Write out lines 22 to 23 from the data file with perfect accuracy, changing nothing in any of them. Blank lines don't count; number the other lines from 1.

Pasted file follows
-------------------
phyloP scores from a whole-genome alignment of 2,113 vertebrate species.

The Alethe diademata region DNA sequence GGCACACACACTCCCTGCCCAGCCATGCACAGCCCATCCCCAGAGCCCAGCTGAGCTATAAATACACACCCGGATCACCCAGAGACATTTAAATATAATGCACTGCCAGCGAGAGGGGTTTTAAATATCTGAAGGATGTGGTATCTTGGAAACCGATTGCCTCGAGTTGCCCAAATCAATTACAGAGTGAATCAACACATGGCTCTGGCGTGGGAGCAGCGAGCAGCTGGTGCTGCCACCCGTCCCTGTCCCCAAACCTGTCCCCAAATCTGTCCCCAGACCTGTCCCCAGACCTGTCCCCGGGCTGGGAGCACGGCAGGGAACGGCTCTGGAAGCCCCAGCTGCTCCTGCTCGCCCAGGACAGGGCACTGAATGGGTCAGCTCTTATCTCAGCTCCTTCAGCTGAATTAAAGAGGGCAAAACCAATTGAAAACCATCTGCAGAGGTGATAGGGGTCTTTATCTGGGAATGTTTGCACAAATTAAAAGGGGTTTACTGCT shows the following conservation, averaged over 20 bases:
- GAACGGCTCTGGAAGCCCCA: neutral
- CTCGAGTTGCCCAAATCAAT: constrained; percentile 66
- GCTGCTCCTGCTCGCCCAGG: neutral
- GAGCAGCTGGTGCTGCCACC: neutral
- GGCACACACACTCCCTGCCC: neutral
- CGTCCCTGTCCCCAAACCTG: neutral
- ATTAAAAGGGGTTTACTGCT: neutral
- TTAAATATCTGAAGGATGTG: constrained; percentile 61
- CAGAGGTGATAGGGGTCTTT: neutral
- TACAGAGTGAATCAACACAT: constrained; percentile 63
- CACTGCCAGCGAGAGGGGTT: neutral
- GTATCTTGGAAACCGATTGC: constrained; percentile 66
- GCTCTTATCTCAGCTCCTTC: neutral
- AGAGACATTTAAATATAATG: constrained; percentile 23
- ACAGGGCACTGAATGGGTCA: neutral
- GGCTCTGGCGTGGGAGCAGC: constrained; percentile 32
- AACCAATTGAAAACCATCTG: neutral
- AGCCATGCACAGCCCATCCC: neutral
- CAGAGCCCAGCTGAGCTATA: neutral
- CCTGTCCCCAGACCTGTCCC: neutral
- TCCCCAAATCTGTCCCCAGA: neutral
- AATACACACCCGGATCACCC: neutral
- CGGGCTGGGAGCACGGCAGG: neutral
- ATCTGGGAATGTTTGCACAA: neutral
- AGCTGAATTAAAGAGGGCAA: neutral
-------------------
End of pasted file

- CCTGTCCCCAGACCTGTCCC: neutral
- TCCCCAAATCTGTCCCCAGA: neutral